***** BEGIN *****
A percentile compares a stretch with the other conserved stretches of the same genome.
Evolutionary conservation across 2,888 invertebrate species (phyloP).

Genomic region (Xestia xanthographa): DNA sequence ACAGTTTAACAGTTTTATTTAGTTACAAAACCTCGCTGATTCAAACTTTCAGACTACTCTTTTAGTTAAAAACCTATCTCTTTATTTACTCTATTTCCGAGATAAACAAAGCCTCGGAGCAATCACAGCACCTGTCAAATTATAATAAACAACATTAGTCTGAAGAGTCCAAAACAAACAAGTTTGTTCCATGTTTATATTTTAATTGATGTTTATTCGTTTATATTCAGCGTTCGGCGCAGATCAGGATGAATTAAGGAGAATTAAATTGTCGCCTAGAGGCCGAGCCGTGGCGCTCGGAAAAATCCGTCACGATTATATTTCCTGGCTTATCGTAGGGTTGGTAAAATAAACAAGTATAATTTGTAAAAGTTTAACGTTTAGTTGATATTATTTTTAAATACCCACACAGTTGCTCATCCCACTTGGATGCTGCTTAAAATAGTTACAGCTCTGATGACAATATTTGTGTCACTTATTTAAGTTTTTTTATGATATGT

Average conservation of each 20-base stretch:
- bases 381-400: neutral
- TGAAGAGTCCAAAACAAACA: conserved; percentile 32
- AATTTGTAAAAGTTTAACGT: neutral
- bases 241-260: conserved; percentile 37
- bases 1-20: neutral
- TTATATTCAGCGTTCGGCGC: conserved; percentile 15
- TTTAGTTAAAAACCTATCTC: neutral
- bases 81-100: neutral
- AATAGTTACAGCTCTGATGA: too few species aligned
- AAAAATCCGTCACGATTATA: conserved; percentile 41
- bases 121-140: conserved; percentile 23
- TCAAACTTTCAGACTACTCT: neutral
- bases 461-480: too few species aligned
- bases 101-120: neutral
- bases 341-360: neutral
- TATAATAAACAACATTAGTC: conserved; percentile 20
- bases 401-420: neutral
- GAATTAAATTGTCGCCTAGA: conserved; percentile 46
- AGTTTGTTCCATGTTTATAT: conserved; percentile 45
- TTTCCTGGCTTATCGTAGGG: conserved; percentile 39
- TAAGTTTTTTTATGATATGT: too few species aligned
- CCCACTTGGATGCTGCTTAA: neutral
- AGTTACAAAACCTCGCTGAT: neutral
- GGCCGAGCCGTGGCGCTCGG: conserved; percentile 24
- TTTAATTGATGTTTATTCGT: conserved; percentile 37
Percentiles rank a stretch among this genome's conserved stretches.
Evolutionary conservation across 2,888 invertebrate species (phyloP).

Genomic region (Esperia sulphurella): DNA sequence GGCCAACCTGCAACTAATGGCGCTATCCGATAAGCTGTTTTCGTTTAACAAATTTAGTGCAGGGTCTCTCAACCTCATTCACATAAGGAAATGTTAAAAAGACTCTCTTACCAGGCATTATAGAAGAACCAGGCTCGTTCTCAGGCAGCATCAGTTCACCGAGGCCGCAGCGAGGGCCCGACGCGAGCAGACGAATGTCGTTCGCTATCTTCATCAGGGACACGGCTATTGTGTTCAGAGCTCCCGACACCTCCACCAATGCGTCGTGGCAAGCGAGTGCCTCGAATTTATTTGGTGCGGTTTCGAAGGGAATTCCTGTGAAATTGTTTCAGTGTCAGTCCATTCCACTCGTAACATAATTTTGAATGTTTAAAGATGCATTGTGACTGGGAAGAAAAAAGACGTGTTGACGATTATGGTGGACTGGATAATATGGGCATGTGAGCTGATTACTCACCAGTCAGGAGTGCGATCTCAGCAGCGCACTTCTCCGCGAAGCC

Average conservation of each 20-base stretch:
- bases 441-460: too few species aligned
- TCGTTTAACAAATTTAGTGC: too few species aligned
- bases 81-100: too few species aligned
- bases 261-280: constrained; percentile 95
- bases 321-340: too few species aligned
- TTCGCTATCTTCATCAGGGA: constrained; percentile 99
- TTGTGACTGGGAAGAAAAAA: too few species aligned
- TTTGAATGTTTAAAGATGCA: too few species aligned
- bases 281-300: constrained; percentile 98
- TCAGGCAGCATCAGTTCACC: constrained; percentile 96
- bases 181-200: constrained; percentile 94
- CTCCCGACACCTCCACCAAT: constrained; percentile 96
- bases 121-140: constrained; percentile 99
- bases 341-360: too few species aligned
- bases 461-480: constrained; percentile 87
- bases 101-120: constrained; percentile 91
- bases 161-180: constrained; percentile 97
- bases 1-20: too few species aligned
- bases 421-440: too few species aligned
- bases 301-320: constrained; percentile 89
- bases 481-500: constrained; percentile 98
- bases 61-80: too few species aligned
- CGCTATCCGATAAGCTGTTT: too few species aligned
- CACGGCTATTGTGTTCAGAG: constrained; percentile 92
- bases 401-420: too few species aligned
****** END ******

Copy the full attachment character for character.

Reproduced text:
A percentile compares a stretch with the other conserved stretches of the same genome.
Evolutionary conservation across 2,888 invertebrate species (phyloP).

Genomic region (Xestia xanthographa): DNA sequence ACAGTTTAACAGTTTTATTTAGTTACAAAACCTCGCTGATTCAAACTTTCAGACTACTCTTTTAGTTAAAAACCTATCTCTTTATTTACTCTATTTCCGAGATAAACAAAGCCTCGGAGCAATCACAGCACCTGTCAAATTATAATAAACAACATTAGTCTGAAGAGTCCAAAACAAACAAGTTTGTTCCATGTTTATATTTTAATTGATGTTTATTCGTTTATATTCAGCGTTCGGCGCAGATCAGGATGAATTAAGGAGAATTAAATTGTCGCCTAGAGGCCGAGCCGTGGCGCTCGGAAAAATCCGTCACGATTATATTTCCTGGCTTATCGTAGGGTTGGTAAAATAAACAAGTATAATTTGTAAAAGTTTAACGTTTAGTTGATATTATTTTTAAATACCCACACAGTTGCTCATCCCACTTGGATGCTGCTTAAAATAGTTACAGCTCTGATGACAATATTTGTGTCACTTATTTAAGTTTTTTTATGATATGT

Average conservation of each 20-base stretch:
- bases 381-400: neutral
- TGAAGAGTCCAAAACAAACA: conserved; percentile 32
- AATTTGTAAAAGTTTAACGT: neutral
- bases 241-260: conserved; percentile 37
- bases 1-20: neutral
- TTATATTCAGCGTTCGGCGC: conserved; percentile 15
- TTTAGTTAAAAACCTATCTC: neutral
- bases 81-100: neutral
- AATAGTTACAGCTCTGATGA: too few species aligned
- AAAAATCCGTCACGATTATA: conserved; percentile 41
- bases 121-140: conserved; percentile 23
- TCAAACTTTCAGACTACTCT: neutral
- bases 461-480: too few species aligned
- bases 101-120: neutral
- bases 341-360: neutral
- TATAATAAACAACATTAGTC: conserved; percentile 20
- bases 401-420: neutral
- GAATTAAATTGTCGCCTAGA: conserved; percentile 46
- AGTTTGTTCCATGTTTATAT: conserved; percentile 45
- TTTCCTGGCTTATCGTAGGG: conserved; percentile 39
- TAAGTTTTTTTATGATATGT: too few species aligned
- CCCACTTGGATGCTGCTTAA: neutral
- AGTTACAAAACCTCGCTGAT: neutral
- GGCCGAGCCGTGGCGCTCGG: conserved; percentile 24
- TTTAATTGATGTTTATTCGT: conserved; percentile 37
Percentiles rank a stretch among this genome's conserved stretches.
Evolutionary conservation across 2,888 invertebrate species (phyloP).

Genomic region (Esperia sulphurella): DNA sequence GGCCAACCTGCAACTAATGGCGCTATCCGATAAGCTGTTTTCGTTTAACAAATTTAGTGCAGGGTCTCTCAACCTCATTCACATAAGGAAATGTTAAAAAGACTCTCTTACCAGGCATTATAGAAGAACCAGGCTCGTTCTCAGGCAGCATCAGTTCACCGAGGCCGCAGCGAGGGCCCGACGCGAGCAGACGAATGTCGTTCGCTATCTTCATCAGGGACACGGCTATTGTGTTCAGAGCTCCCGACACCTCCACCAATGCGTCGTGGCAAGCGAGTGCCTCGAATTTATTTGGTGCGGTTTCGAAGGGAATTCCTGTGAAATTGTTTCAGTGTCAGTCCATTCCACTCGTAACATAATTTTGAATGTTTAAAGATGCATTGTGACTGGGAAGAAAAAAGACGTGTTGACGATTATGGTGGACTGGATAATATGGGCATGTGAGCTGATTACTCACCAGTCAGGAGTGCGATCTCAGCAGCGCACTTCTCCGCGAAGCC

Average conservation of each 20-base stretch:
- bases 441-460: too few species aligned
- TCGTTTAACAAATTTAGTGC: too few species aligned
- bases 81-100: too few species aligned
- bases 261-280: constrained; percentile 95
- bases 321-340: too few species aligned
- TTCGCTATCTTCATCAGGGA: constrained; percentile 99
- TTGTGACTGGGAAGAAAAAA: too few species aligned
- TTTGAATGTTTAAAGATGCA: too few species aligned
- bases 281-300: constrained; percentile 98
- TCAGGCAGCATCAGTTCACC: constrained; percentile 96
- bases 181-200: constrained; percentile 94
- CTCCCGACACCTCCACCAAT: constrained; percentile 96
- bases 121-140: constrained; percentile 99
- bases 341-360: too few species aligned
- bases 461-480: constrained; percentile 87
- bases 101-120: constrained; percentile 91
- bases 161-180: constrained; percentile 97
- bases 1-20: too few species aligned
- bases 421-440: too few species aligned
- bases 301-320: constrained; percentile 89
- bases 481-500: constrained; percentile 98
- bases 61-80: too few species aligned
- CGCTATCCGATAAGCTGTTT: too few species aligned
- CACGGCTATTGTGTTCAGAG: constrained; percentile 92
- bases 401-420: too few species aligned